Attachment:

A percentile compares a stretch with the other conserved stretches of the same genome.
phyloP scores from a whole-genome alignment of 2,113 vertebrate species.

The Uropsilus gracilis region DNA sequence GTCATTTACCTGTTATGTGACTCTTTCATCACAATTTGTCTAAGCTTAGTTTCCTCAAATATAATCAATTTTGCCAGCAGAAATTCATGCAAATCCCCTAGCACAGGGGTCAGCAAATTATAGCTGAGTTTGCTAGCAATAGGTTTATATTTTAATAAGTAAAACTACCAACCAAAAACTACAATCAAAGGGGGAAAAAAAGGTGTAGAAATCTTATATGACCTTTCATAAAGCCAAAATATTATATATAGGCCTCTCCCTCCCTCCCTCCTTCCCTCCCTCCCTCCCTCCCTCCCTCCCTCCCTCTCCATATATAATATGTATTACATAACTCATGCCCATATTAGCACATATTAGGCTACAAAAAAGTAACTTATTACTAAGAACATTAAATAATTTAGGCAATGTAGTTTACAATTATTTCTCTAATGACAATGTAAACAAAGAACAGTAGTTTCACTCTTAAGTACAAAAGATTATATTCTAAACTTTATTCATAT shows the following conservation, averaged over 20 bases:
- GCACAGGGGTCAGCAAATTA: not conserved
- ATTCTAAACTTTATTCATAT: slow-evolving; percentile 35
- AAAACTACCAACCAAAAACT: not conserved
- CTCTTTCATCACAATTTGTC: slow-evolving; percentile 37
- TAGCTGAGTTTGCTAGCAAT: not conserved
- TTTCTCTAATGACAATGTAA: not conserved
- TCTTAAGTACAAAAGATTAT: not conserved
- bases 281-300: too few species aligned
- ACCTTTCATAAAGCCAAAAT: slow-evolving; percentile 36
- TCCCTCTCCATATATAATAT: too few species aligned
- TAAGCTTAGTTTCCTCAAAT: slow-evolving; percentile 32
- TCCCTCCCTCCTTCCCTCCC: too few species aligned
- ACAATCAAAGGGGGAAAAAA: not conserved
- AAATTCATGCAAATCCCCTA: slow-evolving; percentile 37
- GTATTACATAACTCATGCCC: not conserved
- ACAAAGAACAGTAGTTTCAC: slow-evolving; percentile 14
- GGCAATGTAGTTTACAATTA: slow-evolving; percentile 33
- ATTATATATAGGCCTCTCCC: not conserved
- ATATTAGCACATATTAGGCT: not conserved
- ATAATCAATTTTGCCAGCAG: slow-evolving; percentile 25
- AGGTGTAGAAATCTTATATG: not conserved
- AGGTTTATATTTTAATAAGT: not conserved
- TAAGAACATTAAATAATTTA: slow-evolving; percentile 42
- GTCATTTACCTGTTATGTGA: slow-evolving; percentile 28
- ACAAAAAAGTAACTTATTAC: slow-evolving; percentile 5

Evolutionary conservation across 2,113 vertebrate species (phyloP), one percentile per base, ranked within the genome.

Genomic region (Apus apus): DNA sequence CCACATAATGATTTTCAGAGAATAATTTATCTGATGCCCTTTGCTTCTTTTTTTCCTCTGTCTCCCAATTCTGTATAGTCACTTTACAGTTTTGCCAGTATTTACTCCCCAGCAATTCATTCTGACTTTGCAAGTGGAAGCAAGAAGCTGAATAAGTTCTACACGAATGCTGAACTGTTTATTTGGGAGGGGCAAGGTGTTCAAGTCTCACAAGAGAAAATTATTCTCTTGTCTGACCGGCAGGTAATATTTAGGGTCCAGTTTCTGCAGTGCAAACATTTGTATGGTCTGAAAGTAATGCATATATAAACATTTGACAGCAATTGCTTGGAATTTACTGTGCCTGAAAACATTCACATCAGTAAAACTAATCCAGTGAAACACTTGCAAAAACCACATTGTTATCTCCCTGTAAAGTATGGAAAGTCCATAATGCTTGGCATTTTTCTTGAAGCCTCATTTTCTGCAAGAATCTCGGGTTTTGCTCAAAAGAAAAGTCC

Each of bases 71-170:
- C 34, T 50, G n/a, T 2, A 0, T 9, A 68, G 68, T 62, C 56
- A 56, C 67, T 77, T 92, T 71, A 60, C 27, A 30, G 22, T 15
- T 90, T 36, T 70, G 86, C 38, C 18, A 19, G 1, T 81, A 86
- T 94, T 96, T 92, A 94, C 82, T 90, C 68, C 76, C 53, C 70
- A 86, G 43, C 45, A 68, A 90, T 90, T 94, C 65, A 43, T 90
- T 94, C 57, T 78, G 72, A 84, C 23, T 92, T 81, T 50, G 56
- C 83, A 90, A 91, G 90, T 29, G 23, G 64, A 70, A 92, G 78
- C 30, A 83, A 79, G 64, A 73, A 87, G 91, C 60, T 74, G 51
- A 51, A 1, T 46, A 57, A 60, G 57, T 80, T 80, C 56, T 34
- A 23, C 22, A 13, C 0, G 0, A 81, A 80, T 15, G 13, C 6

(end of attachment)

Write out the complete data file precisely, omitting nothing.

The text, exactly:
A percentile compares a stretch with the other conserved stretches of the same genome.
phyloP scores from a whole-genome alignment of 2,113 vertebrate species.

The Uropsilus gracilis region DNA sequence GTCATTTACCTGTTATGTGACTCTTTCATCACAATTTGTCTAAGCTTAGTTTCCTCAAATATAATCAATTTTGCCAGCAGAAATTCATGCAAATCCCCTAGCACAGGGGTCAGCAAATTATAGCTGAGTTTGCTAGCAATAGGTTTATATTTTAATAAGTAAAACTACCAACCAAAAACTACAATCAAAGGGGGAAAAAAAGGTGTAGAAATCTTATATGACCTTTCATAAAGCCAAAATATTATATATAGGCCTCTCCCTCCCTCCCTCCTTCCCTCCCTCCCTCCCTCCCTCCCTCCCTCCCTCTCCATATATAATATGTATTACATAACTCATGCCCATATTAGCACATATTAGGCTACAAAAAAGTAACTTATTACTAAGAACATTAAATAATTTAGGCAATGTAGTTTACAATTATTTCTCTAATGACAATGTAAACAAAGAACAGTAGTTTCACTCTTAAGTACAAAAGATTATATTCTAAACTTTATTCATAT shows the following conservation, averaged over 20 bases:
- GCACAGGGGTCAGCAAATTA: not conserved
- ATTCTAAACTTTATTCATAT: slow-evolving; percentile 35
- AAAACTACCAACCAAAAACT: not conserved
- CTCTTTCATCACAATTTGTC: slow-evolving; percentile 37
- TAGCTGAGTTTGCTAGCAAT: not conserved
- TTTCTCTAATGACAATGTAA: not conserved
- TCTTAAGTACAAAAGATTAT: not conserved
- bases 281-300: too few species aligned
- ACCTTTCATAAAGCCAAAAT: slow-evolving; percentile 36
- TCCCTCTCCATATATAATAT: too few species aligned
- TAAGCTTAGTTTCCTCAAAT: slow-evolving; percentile 32
- TCCCTCCCTCCTTCCCTCCC: too few species aligned
- ACAATCAAAGGGGGAAAAAA: not conserved
- AAATTCATGCAAATCCCCTA: slow-evolving; percentile 37
- GTATTACATAACTCATGCCC: not conserved
- ACAAAGAACAGTAGTTTCAC: slow-evolving; percentile 14
- GGCAATGTAGTTTACAATTA: slow-evolving; percentile 33
- ATTATATATAGGCCTCTCCC: not conserved
- ATATTAGCACATATTAGGCT: not conserved
- ATAATCAATTTTGCCAGCAG: slow-evolving; percentile 25
- AGGTGTAGAAATCTTATATG: not conserved
- AGGTTTATATTTTAATAAGT: not conserved
- TAAGAACATTAAATAATTTA: slow-evolving; percentile 42
- GTCATTTACCTGTTATGTGA: slow-evolving; percentile 28
- ACAAAAAAGTAACTTATTAC: slow-evolving; percentile 5

Evolutionary conservation across 2,113 vertebrate species (phyloP), one percentile per base, ranked within the genome.

Genomic region (Apus apus): DNA sequence CCACATAATGATTTTCAGAGAATAATTTATCTGATGCCCTTTGCTTCTTTTTTTCCTCTGTCTCCCAATTCTGTATAGTCACTTTACAGTTTTGCCAGTATTTACTCCCCAGCAATTCATTCTGACTTTGCAAGTGGAAGCAAGAAGCTGAATAAGTTCTACACGAATGCTGAACTGTTTATTTGGGAGGGGCAAGGTGTTCAAGTCTCACAAGAGAAAATTATTCTCTTGTCTGACCGGCAGGTAATATTTAGGGTCCAGTTTCTGCAGTGCAAACATTTGTATGGTCTGAAAGTAATGCATATATAAACATTTGACAGCAATTGCTTGGAATTTACTGTGCCTGAAAACATTCACATCAGTAAAACTAATCCAGTGAAACACTTGCAAAAACCACATTGTTATCTCCCTGTAAAGTATGGAAAGTCCATAATGCTTGGCATTTTTCTTGAAGCCTCATTTTCTGCAAGAATCTCGGGTTTTGCTCAAAAGAAAAGTCC

Each of bases 71-170:
- C 34, T 50, G n/a, T 2, A 0, T 9, A 68, G 68, T 62, C 56
- A 56, C 67, T 77, T 92, T 71, A 60, C 27, A 30, G 22, T 15
- T 90, T 36, T 70, G 86, C 38, C 18, A 19, G 1, T 81, A 86
- T 94, T 96, T 92, A 94, C 82, T 90, C 68, C 76, C 53, C 70
- A 86, G 43, C 45, A 68, A 90, T 90, T 94, C 65, A 43, T 90
- T 94, C 57, T 78, G 72, A 84, C 23, T 92, T 81, T 50, G 56
- C 83, A 90, A 91, G 90, T 29, G 23, G 64, A 70, A 92, G 78
- C 30, A 83, A 79, G 64, A 73, A 87, G 91, C 60, T 74, G 51
- A 51, A 1, T 46, A 57, A 60, G 57, T 80, T 80, C 56, T 34
- A 23, C 22, A 13, C 0, G 0, A 81, A 80, T 15, G 13, C 6